Teaching Confederate Monuments, Historical Memory

In tandem with the first post in a discussion series dedicated to following ongoing contests, debates, and discussions surrounding Confederate monuments named Confederate Symbols in Monument and Memory, teaching resources that investigate and contextualize the erection of monuments to Civil War participants provide a framework for teaching and learning.

Organizing Against Modern Slavery

Expanding on the sources provided in my initial post, some additions are provided below with brief descriptions of the organizations and their work. I hope to expand this list as new organizations are brought to attention or develop in response to new needs. Please share other institutions and organizations working to end modern forms of slavery not included here.

Organizing Against Modern Slavery

Expanding on the sources provided in my initial post, some additions are provided below with brief descriptions of the organizations and their work. I hope to expand this list as new organizations are brought to attention or develop in response to new needs. Please share other institutions and organizations working to end modern forms of slavery not included here.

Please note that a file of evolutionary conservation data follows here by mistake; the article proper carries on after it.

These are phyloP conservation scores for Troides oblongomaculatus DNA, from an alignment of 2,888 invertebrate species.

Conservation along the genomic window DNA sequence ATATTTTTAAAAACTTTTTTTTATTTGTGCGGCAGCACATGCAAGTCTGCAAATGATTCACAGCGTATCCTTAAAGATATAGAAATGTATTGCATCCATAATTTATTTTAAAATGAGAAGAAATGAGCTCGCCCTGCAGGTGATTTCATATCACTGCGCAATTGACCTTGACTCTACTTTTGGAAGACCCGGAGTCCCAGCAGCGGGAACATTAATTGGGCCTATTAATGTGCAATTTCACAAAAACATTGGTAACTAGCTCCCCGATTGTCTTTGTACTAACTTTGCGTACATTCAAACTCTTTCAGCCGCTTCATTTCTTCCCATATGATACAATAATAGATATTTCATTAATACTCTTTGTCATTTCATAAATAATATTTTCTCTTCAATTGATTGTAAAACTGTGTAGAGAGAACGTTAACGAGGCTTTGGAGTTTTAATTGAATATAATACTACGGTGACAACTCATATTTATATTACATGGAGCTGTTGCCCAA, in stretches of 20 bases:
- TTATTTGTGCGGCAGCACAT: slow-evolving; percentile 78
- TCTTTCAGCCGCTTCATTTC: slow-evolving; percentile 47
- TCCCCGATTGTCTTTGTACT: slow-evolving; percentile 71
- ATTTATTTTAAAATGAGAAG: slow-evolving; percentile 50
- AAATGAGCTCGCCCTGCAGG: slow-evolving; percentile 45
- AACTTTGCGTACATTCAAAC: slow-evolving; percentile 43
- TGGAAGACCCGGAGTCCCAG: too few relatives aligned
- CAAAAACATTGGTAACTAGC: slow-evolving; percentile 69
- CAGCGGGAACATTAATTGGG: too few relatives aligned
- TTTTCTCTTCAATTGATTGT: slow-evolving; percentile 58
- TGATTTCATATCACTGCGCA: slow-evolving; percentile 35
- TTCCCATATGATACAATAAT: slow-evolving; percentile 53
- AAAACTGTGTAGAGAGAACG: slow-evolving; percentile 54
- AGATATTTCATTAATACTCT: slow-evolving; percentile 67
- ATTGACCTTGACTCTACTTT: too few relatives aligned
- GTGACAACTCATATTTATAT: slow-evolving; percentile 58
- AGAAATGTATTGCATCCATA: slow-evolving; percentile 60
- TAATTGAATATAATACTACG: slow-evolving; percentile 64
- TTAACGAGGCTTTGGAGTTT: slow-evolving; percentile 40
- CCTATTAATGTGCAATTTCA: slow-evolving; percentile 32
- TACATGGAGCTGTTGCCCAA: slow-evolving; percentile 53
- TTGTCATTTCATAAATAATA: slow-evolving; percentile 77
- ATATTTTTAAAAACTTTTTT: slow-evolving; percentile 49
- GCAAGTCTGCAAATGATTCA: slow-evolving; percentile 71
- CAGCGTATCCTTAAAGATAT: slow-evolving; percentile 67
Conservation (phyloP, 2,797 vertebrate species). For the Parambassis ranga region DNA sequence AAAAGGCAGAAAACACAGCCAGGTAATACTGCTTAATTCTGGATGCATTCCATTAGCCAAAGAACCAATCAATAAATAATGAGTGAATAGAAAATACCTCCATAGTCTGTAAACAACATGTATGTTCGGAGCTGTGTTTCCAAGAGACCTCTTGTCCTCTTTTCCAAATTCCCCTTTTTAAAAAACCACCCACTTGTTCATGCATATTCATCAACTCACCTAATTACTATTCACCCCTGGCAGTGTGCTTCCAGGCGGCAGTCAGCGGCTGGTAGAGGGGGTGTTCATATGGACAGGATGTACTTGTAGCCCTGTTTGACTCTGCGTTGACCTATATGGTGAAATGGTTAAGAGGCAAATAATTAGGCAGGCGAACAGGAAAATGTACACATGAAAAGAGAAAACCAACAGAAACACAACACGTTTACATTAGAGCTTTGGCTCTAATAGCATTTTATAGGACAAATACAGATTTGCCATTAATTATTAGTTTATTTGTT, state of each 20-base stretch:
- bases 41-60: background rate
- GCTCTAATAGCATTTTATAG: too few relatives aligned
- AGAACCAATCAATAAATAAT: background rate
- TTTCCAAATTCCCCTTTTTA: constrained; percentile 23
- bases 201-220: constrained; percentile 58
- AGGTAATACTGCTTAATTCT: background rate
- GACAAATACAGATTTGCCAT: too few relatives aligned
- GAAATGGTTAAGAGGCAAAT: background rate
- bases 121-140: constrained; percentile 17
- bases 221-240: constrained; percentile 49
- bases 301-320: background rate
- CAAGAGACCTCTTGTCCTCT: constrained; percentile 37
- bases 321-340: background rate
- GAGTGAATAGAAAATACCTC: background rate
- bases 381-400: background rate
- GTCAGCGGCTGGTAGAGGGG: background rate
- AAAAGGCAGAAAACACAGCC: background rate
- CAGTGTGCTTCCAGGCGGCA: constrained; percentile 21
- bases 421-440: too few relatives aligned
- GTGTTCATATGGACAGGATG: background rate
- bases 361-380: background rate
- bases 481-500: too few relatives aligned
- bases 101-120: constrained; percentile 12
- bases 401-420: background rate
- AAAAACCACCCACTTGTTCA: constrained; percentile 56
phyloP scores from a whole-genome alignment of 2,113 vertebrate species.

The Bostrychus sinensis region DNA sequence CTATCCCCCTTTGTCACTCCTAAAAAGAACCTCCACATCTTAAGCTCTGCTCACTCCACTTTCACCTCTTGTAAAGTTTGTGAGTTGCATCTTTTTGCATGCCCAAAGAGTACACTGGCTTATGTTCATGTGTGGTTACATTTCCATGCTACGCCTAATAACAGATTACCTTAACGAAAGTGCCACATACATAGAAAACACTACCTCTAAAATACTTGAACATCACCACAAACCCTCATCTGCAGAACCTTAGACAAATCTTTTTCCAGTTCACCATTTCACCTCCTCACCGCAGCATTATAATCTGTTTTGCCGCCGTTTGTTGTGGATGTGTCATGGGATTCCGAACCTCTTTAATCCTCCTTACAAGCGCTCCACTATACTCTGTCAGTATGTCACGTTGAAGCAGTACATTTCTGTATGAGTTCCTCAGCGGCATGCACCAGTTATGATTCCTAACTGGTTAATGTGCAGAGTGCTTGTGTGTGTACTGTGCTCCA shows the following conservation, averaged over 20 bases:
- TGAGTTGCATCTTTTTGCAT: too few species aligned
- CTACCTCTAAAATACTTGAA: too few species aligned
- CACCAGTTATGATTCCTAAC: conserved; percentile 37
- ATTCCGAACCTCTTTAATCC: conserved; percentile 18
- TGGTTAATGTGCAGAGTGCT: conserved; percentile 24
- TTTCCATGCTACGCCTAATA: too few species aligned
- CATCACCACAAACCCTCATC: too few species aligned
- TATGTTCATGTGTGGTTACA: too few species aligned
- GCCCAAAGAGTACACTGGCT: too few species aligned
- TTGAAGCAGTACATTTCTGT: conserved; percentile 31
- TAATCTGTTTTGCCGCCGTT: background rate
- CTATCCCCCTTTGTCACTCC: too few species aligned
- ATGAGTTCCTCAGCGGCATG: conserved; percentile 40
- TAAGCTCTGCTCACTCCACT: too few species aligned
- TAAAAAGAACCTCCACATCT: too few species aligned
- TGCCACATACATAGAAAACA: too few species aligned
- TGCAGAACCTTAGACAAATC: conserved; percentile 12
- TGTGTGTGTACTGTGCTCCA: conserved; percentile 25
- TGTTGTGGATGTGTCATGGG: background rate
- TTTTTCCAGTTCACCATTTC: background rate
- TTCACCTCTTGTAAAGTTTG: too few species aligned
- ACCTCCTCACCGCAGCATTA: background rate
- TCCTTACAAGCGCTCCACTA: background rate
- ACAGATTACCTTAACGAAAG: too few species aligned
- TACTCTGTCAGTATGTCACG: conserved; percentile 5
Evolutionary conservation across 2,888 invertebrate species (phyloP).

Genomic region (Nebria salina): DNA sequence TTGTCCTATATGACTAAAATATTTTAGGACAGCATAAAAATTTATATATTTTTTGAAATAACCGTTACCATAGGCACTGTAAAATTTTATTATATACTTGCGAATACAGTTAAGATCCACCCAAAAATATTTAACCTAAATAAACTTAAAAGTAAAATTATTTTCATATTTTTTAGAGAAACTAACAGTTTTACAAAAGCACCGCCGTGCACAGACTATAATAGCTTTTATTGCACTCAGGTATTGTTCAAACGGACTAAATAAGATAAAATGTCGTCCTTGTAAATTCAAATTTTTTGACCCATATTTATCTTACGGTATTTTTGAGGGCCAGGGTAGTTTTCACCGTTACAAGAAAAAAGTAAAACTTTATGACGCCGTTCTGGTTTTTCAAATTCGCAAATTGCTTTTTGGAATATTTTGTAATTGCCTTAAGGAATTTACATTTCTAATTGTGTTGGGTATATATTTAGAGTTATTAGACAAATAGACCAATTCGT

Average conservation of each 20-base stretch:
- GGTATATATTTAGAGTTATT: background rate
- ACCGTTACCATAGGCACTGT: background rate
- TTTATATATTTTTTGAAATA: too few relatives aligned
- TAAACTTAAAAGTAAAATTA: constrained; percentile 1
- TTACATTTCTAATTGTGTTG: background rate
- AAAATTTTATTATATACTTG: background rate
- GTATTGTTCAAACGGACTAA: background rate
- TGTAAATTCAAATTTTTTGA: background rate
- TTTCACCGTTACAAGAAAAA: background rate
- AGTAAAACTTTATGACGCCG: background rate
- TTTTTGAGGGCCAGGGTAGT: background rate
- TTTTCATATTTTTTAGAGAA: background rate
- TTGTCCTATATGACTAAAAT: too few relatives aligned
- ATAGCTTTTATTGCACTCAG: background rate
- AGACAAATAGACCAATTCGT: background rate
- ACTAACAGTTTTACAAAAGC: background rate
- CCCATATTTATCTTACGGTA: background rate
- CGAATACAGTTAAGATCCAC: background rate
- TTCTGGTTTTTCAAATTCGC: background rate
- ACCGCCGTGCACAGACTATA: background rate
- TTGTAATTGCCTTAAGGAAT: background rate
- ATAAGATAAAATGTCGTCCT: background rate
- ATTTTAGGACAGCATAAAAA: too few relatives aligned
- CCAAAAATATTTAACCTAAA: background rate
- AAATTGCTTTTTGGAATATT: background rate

"The University is a Ticking Time Bomb"

Thanks to Donald Rogers for passing this link along.

Aaron Hanlon's new article "The University is a Ticking Time Bomb" in the latest (April 26, 2019) CHE argues that the adjunctification of higher education is unsustainable not only because of unfair treatment of non-tenure track instructors, but also more importantly, because it undercuts the central function of higher education to advance knowledge by eroding a permanent and properly supported faculty that can create and teach that knowledge.  

Early Japan ethnography 1950s-60s (taidan), Plath - Vogel

Dear H-Japan readers,

With permission of the Midwest Japan Seminar, Japan Foundation and host at Ohio Wesleyan University, I'm sending the Youtube link to the hour-long conversation recently between long-time friends and colleagues, Prs. David Plath and Ezra Vogel. Hearing first-hand of their early years in the field and in Japanese Studies circles is eye-opening for one and all, no matter your scholarly generation or genealogy. Feel free to share widely with others.

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